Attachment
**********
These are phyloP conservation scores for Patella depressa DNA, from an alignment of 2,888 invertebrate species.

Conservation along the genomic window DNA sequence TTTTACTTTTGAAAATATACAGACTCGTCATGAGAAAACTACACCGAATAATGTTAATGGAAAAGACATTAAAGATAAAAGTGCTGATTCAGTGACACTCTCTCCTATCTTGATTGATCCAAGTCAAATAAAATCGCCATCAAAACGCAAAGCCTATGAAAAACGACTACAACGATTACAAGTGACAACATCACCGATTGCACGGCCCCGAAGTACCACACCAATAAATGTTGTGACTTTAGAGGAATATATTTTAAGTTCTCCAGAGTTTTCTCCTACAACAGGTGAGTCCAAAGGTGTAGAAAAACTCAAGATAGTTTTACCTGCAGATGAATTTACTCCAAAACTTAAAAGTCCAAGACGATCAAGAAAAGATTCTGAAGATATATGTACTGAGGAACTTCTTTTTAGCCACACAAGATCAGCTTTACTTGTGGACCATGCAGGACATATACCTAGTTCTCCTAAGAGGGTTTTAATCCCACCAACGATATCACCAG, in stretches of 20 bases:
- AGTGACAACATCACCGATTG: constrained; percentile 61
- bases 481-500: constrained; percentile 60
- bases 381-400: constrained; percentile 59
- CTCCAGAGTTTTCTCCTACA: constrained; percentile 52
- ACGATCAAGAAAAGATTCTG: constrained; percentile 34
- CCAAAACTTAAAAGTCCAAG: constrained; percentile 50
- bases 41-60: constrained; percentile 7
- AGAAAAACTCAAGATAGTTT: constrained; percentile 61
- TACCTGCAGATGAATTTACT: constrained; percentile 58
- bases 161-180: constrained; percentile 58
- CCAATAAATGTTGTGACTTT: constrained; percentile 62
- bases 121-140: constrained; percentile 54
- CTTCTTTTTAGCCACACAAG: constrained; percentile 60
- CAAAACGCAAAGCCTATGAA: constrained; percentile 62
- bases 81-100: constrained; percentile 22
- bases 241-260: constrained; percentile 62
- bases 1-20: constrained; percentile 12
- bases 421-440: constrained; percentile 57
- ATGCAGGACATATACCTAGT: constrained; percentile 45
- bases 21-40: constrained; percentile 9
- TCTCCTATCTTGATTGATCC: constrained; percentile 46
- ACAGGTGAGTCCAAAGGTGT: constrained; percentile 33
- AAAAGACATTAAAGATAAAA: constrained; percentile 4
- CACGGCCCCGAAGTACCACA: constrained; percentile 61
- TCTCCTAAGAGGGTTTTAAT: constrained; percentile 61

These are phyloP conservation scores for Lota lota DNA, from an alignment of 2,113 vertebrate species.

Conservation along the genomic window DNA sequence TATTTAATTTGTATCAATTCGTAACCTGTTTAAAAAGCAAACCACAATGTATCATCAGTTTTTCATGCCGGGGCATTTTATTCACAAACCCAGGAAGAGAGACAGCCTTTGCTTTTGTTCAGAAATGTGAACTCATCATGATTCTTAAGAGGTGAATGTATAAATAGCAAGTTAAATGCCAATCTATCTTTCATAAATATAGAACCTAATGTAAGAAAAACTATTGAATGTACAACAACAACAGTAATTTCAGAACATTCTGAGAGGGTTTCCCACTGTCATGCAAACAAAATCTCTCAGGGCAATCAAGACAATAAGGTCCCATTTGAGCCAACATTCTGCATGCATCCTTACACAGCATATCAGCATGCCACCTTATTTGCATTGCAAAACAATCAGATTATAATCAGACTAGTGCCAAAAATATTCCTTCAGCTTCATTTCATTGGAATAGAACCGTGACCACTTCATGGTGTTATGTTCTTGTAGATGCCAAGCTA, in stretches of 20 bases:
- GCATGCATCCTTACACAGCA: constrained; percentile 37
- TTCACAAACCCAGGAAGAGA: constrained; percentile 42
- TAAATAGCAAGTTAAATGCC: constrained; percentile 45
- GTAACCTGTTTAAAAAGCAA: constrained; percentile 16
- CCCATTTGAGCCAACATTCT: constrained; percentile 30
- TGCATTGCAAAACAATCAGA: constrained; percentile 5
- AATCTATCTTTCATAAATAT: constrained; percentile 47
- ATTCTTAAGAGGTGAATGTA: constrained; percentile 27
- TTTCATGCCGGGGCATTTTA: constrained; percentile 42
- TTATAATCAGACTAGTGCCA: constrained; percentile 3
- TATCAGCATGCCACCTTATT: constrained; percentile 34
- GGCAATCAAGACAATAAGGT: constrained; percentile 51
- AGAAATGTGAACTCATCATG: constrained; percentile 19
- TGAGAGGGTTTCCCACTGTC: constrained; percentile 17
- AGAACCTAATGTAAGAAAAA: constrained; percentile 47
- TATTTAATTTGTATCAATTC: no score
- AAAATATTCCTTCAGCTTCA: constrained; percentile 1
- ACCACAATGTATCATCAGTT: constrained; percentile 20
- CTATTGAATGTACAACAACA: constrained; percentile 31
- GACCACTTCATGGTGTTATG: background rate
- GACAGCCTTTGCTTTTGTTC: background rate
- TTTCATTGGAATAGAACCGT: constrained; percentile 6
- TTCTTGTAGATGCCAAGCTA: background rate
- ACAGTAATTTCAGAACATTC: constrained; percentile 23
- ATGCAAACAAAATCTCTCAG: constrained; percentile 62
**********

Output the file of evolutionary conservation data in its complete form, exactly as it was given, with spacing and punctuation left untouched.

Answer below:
These are phyloP conservation scores for Patella depressa DNA, from an alignment of 2,888 invertebrate species.

Conservation along the genomic window DNA sequence TTTTACTTTTGAAAATATACAGACTCGTCATGAGAAAACTACACCGAATAATGTTAATGGAAAAGACATTAAAGATAAAAGTGCTGATTCAGTGACACTCTCTCCTATCTTGATTGATCCAAGTCAAATAAAATCGCCATCAAAACGCAAAGCCTATGAAAAACGACTACAACGATTACAAGTGACAACATCACCGATTGCACGGCCCCGAAGTACCACACCAATAAATGTTGTGACTTTAGAGGAATATATTTTAAGTTCTCCAGAGTTTTCTCCTACAACAGGTGAGTCCAAAGGTGTAGAAAAACTCAAGATAGTTTTACCTGCAGATGAATTTACTCCAAAACTTAAAAGTCCAAGACGATCAAGAAAAGATTCTGAAGATATATGTACTGAGGAACTTCTTTTTAGCCACACAAGATCAGCTTTACTTGTGGACCATGCAGGACATATACCTAGTTCTCCTAAGAGGGTTTTAATCCCACCAACGATATCACCAG, in stretches of 20 bases:
- AGTGACAACATCACCGATTG: constrained; percentile 61
- bases 481-500: constrained; percentile 60
- bases 381-400: constrained; percentile 59
- CTCCAGAGTTTTCTCCTACA: constrained; percentile 52
- ACGATCAAGAAAAGATTCTG: constrained; percentile 34
- CCAAAACTTAAAAGTCCAAG: constrained; percentile 50
- bases 41-60: constrained; percentile 7
- AGAAAAACTCAAGATAGTTT: constrained; percentile 61
- TACCTGCAGATGAATTTACT: constrained; percentile 58
- bases 161-180: constrained; percentile 58
- CCAATAAATGTTGTGACTTT: constrained; percentile 62
- bases 121-140: constrained; percentile 54
- CTTCTTTTTAGCCACACAAG: constrained; percentile 60
- CAAAACGCAAAGCCTATGAA: constrained; percentile 62
- bases 81-100: constrained; percentile 22
- bases 241-260: constrained; percentile 62
- bases 1-20: constrained; percentile 12
- bases 421-440: constrained; percentile 57
- ATGCAGGACATATACCTAGT: constrained; percentile 45
- bases 21-40: constrained; percentile 9
- TCTCCTATCTTGATTGATCC: constrained; percentile 46
- ACAGGTGAGTCCAAAGGTGT: constrained; percentile 33
- AAAAGACATTAAAGATAAAA: constrained; percentile 4
- CACGGCCCCGAAGTACCACA: constrained; percentile 61
- TCTCCTAAGAGGGTTTTAAT: constrained; percentile 61

These are phyloP conservation scores for Lota lota DNA, from an alignment of 2,113 vertebrate species.

Conservation along the genomic window DNA sequence TATTTAATTTGTATCAATTCGTAACCTGTTTAAAAAGCAAACCACAATGTATCATCAGTTTTTCATGCCGGGGCATTTTATTCACAAACCCAGGAAGAGAGACAGCCTTTGCTTTTGTTCAGAAATGTGAACTCATCATGATTCTTAAGAGGTGAATGTATAAATAGCAAGTTAAATGCCAATCTATCTTTCATAAATATAGAACCTAATGTAAGAAAAACTATTGAATGTACAACAACAACAGTAATTTCAGAACATTCTGAGAGGGTTTCCCACTGTCATGCAAACAAAATCTCTCAGGGCAATCAAGACAATAAGGTCCCATTTGAGCCAACATTCTGCATGCATCCTTACACAGCATATCAGCATGCCACCTTATTTGCATTGCAAAACAATCAGATTATAATCAGACTAGTGCCAAAAATATTCCTTCAGCTTCATTTCATTGGAATAGAACCGTGACCACTTCATGGTGTTATGTTCTTGTAGATGCCAAGCTA, in stretches of 20 bases:
- GCATGCATCCTTACACAGCA: constrained; percentile 37
- TTCACAAACCCAGGAAGAGA: constrained; percentile 42
- TAAATAGCAAGTTAAATGCC: constrained; percentile 45
- GTAACCTGTTTAAAAAGCAA: constrained; percentile 16
- CCCATTTGAGCCAACATTCT: constrained; percentile 30
- TGCATTGCAAAACAATCAGA: constrained; percentile 5
- AATCTATCTTTCATAAATAT: constrained; percentile 47
- ATTCTTAAGAGGTGAATGTA: constrained; percentile 27
- TTTCATGCCGGGGCATTTTA: constrained; percentile 42
- TTATAATCAGACTAGTGCCA: constrained; percentile 3
- TATCAGCATGCCACCTTATT: constrained; percentile 34
- GGCAATCAAGACAATAAGGT: constrained; percentile 51
- AGAAATGTGAACTCATCATG: constrained; percentile 19
- TGAGAGGGTTTCCCACTGTC: constrained; percentile 17
- AGAACCTAATGTAAGAAAAA: constrained; percentile 47
- TATTTAATTTGTATCAATTC: no score
- AAAATATTCCTTCAGCTTCA: constrained; percentile 1
- ACCACAATGTATCATCAGTT: constrained; percentile 20
- CTATTGAATGTACAACAACA: constrained; percentile 31
- GACCACTTCATGGTGTTATG: background rate
- GACAGCCTTTGCTTTTGTTC: background rate
- TTTCATTGGAATAGAACCGT: constrained; percentile 6
- TTCTTGTAGATGCCAAGCTA: background rate
- ACAGTAATTTCAGAACATTC: constrained; percentile 23
- ATGCAAACAAAATCTCTCAG: constrained; percentile 62